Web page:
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Black Female Inventors and Scientist  
By Kimberlee Buck, Contributing Writer 
Published March 1, 2017
Sarah Goode (courtesy photo)

Sarah Goode (courtesy photo)

Sarah Goode

In 1885, Sarah Goode was the first Black woman to receive a U.S. patent. She invented a folding cabinet bed used for people who lived in small spaces so that they could utilize their space efficiently. The cabinet bed could be used as a desk when it was folded up.

Sarah Boone

In 1892, Sarah Boone received a patent for an iron device invention. Before Boone’s invention, people were using tables to iron their clothes.

nat-kenner

Mary Beatrice Kenner (courtesy photo)

Mary Beatrice Kenner

Mary Kenner received five different patents over a period of 21 years. In 1956, she received a patent for her invention of the sanitary belt. Later, she received a second patent for a sanitary belt with a moisture-resistant pocket. In 1976, designed an attachment for an invalid walker. In 1982, Kenner invented the toilet-tissue holder. In 1987, she received a patent for a backwash that could be mounted on both a bathtub and a shower wall.

Annie Easley

Annie Easley is a Black female scientist and National Aeronautics and Space Administration (NASA) employee. Easley is one of the first Black women to help develop software for the Centaur rocket stage.

Marie Van Brittan Brown (courtesy photo)

Marie Van Brittan Brown (courtesy photo)

Marie Van Brittan Brown

In 1969, Marie Van Brittan Brown became the first person to develop the patent for closed circuit television security. Brown’s invention became the framework for the closed circuit television system that we currently used today for surveillance, monitoring traffic and preventing crime.

Shirley Jackson (courtesy photo)

Shirley Jackson (courtesy photo)

Shirley Jackson

Dr. Shirley Jackson was the first Black woman to receive a doctorate degree for Massachusetts Institute of Technology (MIT) and the first Black female president of Renselaer Polytechnic Institute. Dr. Jackson is also the face and name behind the touch tone telephone, the portable fax, caller ID, call waiting and the fiber optic cables that allow telecommunication overseas to be clear.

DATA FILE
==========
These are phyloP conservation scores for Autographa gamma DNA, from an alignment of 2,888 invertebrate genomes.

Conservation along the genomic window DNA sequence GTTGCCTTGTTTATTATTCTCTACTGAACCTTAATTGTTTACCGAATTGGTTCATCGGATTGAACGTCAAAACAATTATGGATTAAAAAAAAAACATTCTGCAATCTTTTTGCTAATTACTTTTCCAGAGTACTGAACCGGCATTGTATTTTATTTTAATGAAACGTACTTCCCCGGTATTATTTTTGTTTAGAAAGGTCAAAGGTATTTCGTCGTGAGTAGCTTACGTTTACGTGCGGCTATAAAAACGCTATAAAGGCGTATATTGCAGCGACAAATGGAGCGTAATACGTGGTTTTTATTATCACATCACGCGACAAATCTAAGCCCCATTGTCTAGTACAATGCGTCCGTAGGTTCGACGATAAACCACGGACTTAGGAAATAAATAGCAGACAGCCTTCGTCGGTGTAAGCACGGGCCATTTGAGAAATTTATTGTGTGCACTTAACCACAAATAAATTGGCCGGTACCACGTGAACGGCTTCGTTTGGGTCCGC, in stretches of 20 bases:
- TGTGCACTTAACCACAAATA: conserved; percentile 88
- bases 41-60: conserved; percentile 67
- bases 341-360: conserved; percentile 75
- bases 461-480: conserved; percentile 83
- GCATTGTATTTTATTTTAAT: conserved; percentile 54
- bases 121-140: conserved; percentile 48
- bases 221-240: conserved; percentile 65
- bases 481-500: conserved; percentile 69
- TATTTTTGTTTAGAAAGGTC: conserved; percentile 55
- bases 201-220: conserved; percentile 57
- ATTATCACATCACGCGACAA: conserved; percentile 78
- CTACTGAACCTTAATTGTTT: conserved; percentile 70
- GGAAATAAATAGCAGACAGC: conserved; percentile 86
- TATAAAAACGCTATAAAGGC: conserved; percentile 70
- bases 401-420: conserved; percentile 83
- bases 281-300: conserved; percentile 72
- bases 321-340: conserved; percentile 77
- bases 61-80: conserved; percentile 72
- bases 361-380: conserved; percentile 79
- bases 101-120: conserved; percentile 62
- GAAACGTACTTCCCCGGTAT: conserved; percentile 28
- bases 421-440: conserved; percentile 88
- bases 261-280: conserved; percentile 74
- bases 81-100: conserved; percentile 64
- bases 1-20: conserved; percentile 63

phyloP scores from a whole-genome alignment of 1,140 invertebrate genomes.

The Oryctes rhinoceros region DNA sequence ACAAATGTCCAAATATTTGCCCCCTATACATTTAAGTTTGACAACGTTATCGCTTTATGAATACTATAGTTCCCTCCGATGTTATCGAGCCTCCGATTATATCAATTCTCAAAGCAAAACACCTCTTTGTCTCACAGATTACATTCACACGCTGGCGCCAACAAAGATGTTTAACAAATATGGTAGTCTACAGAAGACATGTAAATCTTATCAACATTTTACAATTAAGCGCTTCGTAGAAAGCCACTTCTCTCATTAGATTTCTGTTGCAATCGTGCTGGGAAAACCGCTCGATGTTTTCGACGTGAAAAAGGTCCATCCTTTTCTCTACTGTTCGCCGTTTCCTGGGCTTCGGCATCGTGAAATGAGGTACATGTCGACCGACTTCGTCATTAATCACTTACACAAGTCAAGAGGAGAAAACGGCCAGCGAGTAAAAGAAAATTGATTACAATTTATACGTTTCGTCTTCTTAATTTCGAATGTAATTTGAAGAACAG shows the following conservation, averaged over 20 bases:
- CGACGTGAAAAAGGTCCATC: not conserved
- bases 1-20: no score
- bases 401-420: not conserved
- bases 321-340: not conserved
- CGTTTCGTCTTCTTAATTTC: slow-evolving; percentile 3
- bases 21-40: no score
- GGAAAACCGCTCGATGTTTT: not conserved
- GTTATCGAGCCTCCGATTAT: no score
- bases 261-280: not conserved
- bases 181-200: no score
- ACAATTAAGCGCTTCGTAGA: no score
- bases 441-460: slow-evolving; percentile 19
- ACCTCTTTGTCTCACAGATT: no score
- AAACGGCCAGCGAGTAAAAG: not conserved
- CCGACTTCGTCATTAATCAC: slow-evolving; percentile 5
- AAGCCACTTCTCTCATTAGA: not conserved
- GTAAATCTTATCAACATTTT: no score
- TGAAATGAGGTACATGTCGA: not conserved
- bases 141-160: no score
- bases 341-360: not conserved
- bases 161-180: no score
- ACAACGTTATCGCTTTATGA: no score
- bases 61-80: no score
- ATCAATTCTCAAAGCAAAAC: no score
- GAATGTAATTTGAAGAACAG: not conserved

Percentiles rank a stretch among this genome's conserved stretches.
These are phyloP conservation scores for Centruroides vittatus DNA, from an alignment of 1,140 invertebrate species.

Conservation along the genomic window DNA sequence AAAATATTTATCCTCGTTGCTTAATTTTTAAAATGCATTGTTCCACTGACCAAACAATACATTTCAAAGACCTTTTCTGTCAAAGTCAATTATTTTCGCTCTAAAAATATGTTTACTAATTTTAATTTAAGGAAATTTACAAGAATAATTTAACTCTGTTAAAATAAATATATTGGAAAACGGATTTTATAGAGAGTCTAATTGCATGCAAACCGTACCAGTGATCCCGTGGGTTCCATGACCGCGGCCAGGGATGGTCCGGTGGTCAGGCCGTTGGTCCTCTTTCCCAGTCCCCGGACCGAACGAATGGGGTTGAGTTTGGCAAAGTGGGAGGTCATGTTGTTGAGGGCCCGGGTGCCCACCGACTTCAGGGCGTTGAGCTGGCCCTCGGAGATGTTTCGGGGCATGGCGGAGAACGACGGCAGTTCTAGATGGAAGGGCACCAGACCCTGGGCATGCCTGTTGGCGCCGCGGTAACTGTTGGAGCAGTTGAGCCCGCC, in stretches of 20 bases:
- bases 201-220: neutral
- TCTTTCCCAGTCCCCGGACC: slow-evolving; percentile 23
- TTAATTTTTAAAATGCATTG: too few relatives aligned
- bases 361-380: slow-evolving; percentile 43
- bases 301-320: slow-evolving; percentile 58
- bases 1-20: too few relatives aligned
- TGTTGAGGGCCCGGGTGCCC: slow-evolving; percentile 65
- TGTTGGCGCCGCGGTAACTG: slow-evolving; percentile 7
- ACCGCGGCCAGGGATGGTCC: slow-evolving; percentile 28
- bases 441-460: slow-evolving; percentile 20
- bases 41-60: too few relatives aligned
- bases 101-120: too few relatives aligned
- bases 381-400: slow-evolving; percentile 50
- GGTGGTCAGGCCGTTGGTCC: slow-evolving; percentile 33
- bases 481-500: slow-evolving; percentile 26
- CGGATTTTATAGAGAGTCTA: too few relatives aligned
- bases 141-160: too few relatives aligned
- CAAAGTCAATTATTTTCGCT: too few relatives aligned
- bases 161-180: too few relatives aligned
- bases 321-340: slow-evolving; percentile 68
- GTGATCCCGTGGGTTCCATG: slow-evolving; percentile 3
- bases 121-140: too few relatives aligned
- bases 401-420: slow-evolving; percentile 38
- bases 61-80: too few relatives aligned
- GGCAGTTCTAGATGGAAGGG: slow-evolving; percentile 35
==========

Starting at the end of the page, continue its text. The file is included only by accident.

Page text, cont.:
Roger Arliner Young

Young was a zoologist and a biologist, and the first Black woman to receive a doctorate in zoology.

Patricia Bath (courtesy photo)

Patricia Bath (courtesy photo)

Patricia Bath

In 1981, Dr. Patricia Bath invented the laserphaco probe allowing ophthalmologist to remove cataracts. As a result of Dr. Bath’s invention, surgery is faster and more accurate.

Bessie Blount Griffin

During World War II, Bessie Blount Griffin worked with injured soldiers which inspired her to create an electronic feeding apparatus. The invention was designed to help soldiers with amputations to be able to feed themselves.  After submitting her invention to the American Veterans Administration, she received a rejection. She later sold her idea to France and later to Belgium. During this time, Griffin worked with Theodore Edison, the son of Thomas Edison.

Natalie R. Love

Natalie R. Love is the inventor of the removable cover for T-top convertible cars which has removable fasteners that can attach and detach from the vehicle. Love’s invention replaced glass roof panels which convertible car owners found hard to maneuver.

Mae C. Jemison (courtesy photo)

Mae C. Jemison (courtesy photo)

Mae C. Jemison

Mae C. Jemison a well-known historic Black figure, was the first Black female astronaut in the history of NASA to travel to space in the Space Shuttle Endeavor. She is also the fifth Black astronaut.

Categories: History | Legends | National
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